Unmanned Systems News

ASV Global and TerraSond Complete Unmanned Hydrographic Survey in Bering Sea

Published: 02 Sep 2016 by

ASV C-Worker 5 USV

ASV Global, a developer of unmanned marine systems, and TerraSond, a provider of hydrographic and geophysical surveys, have announced that they have completed a 5172 nautical mile hydrographic survey in the Bering Sea, off Alaska.

TerraSond used the C-Worker 5 Autonomous Surface Vehicle (ASV) alongside its Q105 survey ship for a duration of 36 days. The C-Worker 5 completed 2275 nautical miles of survey lines operating as a force multiplier, running parallel survey lines to the Q105. Both vessels ran multibeam sonars and simultaneously towed side scan sonars.

The C-Worker 5 was operated using ASV Global’s ASView control system from a control station on the Q105 vessel. ASView used exported survey lines from the TerraSond planning system to autonomously execute an accurate survey with minimal human intervention. Navigational safety was maintained by the C-Worker 5 operator monitoring the ASV’s colour and thermal camera feeds and AIS collision avoidance system, whilst radar overwatch was provided by the Q105.

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Thomas Chance, Chairman ASV Global said: “The C-Worker 5 has proven itself as a reliable, weather resistant solution to increasing survey efficiency. The ASV covered up to 130nm per day, doubling the coverage of the Q105 survey vessel. In addition to this, the C-Worker 5 was able to survey shallow waters that the Q105 was not able to reach.”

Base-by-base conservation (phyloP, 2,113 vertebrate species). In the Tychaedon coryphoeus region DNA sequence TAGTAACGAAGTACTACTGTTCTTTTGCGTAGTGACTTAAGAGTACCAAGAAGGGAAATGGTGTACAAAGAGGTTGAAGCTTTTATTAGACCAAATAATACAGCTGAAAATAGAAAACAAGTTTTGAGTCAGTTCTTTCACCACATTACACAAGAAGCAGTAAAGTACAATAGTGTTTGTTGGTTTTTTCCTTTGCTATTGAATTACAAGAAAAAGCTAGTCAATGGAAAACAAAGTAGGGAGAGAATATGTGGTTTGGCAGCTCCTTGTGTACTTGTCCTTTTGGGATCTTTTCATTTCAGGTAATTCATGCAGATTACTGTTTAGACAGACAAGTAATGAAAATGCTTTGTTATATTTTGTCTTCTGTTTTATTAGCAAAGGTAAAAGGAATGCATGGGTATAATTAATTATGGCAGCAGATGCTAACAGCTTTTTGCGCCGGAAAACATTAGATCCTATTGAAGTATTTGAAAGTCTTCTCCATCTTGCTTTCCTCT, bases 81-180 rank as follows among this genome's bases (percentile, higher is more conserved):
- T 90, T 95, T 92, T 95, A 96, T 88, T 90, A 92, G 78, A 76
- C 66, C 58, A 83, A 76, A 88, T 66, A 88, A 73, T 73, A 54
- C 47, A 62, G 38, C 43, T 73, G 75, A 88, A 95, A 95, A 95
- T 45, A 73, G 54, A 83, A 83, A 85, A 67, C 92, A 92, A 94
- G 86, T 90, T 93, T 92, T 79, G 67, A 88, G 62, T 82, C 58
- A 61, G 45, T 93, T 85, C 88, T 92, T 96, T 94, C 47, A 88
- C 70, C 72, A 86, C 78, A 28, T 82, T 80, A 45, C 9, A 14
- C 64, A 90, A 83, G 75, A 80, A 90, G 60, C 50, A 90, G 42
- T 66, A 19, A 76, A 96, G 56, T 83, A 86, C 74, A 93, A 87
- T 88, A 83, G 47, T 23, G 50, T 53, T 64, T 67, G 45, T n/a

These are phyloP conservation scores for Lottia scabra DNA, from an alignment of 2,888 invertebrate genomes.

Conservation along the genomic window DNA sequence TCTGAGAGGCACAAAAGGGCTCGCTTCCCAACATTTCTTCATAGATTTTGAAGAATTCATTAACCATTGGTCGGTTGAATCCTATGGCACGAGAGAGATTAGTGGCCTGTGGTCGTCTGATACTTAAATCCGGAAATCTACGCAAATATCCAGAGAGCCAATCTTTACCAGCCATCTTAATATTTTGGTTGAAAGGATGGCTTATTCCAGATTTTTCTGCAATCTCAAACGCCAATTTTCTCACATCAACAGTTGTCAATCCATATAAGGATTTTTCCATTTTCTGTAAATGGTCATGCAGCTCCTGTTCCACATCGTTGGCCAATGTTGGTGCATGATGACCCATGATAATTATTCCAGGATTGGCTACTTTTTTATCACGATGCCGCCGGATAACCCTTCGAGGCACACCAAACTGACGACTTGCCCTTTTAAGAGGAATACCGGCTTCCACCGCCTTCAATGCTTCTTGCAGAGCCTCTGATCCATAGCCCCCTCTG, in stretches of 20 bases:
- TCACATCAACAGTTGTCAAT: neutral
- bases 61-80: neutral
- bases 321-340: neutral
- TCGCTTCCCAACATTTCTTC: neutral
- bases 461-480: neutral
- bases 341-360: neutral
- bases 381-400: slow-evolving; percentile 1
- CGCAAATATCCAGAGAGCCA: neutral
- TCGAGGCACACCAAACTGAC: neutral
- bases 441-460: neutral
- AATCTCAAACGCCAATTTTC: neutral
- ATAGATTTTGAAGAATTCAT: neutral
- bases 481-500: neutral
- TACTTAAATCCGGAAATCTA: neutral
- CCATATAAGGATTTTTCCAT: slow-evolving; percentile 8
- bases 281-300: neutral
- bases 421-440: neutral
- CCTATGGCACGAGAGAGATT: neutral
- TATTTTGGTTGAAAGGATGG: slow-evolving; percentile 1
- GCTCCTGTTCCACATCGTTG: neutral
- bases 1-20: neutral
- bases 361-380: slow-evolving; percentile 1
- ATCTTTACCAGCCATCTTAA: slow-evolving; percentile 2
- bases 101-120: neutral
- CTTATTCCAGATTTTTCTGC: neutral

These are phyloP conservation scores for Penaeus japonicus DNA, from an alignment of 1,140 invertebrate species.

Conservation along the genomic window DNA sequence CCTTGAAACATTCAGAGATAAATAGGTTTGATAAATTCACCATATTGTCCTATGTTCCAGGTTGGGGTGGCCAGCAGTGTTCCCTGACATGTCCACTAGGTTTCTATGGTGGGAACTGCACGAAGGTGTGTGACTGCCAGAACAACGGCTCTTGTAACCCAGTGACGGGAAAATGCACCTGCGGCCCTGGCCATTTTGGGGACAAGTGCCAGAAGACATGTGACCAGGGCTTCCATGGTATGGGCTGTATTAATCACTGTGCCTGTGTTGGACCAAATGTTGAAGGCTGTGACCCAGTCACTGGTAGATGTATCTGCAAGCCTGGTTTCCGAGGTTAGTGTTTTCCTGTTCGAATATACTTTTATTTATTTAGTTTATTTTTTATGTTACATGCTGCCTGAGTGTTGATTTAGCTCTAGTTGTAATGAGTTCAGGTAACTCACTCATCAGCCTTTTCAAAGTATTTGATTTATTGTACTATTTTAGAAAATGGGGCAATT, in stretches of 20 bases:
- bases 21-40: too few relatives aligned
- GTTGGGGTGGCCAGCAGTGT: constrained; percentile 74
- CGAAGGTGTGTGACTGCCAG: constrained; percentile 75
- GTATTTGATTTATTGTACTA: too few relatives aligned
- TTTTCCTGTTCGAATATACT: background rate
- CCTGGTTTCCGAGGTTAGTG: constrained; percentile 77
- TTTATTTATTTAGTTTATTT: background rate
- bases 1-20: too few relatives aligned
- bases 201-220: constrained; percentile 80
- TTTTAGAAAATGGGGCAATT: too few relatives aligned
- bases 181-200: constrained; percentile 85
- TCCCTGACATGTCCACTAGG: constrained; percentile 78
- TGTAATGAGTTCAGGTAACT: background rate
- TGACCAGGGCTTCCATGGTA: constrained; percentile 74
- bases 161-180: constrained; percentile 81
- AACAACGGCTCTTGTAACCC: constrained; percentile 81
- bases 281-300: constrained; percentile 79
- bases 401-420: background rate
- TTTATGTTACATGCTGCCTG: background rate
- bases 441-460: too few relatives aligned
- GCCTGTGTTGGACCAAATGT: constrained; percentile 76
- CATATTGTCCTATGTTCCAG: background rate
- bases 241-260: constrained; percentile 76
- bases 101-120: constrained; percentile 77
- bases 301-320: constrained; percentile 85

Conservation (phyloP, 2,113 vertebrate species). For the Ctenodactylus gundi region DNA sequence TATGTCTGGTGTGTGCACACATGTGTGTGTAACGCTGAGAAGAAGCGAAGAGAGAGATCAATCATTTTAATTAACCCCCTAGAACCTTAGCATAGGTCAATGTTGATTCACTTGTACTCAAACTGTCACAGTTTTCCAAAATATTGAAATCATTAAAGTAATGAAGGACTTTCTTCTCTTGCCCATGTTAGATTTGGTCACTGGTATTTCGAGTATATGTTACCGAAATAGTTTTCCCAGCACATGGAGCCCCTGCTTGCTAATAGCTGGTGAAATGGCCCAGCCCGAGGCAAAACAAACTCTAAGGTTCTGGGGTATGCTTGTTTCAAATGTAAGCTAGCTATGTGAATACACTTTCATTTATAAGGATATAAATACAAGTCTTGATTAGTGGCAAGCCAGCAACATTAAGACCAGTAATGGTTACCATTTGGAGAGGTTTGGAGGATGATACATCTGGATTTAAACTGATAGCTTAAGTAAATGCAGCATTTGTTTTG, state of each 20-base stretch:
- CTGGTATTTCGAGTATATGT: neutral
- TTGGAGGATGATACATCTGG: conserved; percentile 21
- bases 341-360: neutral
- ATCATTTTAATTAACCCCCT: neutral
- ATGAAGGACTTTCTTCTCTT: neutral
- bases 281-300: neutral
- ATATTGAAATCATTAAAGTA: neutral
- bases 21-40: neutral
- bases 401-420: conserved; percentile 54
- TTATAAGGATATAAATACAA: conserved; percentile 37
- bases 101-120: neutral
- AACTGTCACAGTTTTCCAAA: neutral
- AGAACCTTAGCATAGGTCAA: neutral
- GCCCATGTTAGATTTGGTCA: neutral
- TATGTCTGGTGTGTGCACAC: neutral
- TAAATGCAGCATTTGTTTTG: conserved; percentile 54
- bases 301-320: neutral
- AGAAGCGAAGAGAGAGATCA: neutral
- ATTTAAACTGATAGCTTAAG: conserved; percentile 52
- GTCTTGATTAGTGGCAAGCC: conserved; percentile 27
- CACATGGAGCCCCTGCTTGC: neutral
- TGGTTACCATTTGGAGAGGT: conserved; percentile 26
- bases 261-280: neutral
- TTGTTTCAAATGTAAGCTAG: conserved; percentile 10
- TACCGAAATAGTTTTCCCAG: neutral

Thomas Newman, President, TerraSond said: “I have been involved with hydrographic surveys for more than 30 years, and I can say that the production improvements due to ASV Global’s unmanned force multiplier were nothing less than astounding. Using the C-Worker 5 system alongside our survey vessel, we were able to reduce our overall time on site by more than 25 days.”

This 2016 deployment was a follow on from a proof of concept operation carried out between TerraSond and ASV Global in August 2015 during which an ASV platform became the first autonomous surface vessel to update the US nautical charts for NOAA.

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Posted by Mike Ball Mike Ball is our resident technical editor here at Unmanned Systems Technology. Combining his passion for teaching, advanced engineering and all things unmanned, Mike keeps a watchful eye over everything related to the unmanned technical sector. With over 10 years’ experience in the unmanned field and a degree in engineering, Mike’s been heading up our technical team here for the last 8 years. Connect & Contact